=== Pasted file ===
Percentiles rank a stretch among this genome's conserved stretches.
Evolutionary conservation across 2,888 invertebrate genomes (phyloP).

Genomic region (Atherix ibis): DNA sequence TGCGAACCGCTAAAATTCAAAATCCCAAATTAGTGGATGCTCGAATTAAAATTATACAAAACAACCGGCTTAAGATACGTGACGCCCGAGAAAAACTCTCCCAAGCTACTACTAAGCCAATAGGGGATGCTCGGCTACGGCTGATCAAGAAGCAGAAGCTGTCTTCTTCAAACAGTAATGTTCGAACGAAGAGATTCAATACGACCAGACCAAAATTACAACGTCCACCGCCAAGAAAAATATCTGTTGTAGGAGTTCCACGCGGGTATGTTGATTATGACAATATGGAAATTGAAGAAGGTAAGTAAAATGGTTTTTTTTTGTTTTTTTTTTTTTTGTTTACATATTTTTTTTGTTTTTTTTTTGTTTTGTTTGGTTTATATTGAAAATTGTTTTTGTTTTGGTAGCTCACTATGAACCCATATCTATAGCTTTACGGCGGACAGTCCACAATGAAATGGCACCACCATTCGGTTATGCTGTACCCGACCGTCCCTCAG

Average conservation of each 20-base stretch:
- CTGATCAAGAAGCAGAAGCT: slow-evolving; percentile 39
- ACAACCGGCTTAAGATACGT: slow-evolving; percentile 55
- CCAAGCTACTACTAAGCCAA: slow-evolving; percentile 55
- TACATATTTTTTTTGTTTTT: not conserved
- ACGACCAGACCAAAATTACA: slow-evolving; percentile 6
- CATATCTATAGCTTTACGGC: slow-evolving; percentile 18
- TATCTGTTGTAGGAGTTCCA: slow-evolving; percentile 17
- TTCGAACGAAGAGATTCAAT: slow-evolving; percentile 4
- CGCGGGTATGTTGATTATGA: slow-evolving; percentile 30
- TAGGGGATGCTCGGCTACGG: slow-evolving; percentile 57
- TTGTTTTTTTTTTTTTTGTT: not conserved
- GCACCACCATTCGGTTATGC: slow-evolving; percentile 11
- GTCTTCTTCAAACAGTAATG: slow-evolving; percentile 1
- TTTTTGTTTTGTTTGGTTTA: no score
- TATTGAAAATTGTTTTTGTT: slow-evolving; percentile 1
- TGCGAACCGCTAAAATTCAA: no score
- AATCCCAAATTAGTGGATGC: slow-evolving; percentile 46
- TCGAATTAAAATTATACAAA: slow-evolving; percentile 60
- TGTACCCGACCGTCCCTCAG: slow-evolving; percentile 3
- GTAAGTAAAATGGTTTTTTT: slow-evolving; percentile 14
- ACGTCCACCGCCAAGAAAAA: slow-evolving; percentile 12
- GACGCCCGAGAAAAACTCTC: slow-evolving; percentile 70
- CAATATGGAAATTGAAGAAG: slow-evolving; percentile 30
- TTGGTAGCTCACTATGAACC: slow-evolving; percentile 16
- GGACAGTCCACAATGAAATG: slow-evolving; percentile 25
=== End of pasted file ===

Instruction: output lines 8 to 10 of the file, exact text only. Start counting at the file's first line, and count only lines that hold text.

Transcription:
- TACATATTTTTTTTGTTTTT: not conserved
- ACGACCAGACCAAAATTACA: slow-evolving; percentile 6
- CATATCTATAGCTTTACGGC: slow-evolving; percentile 18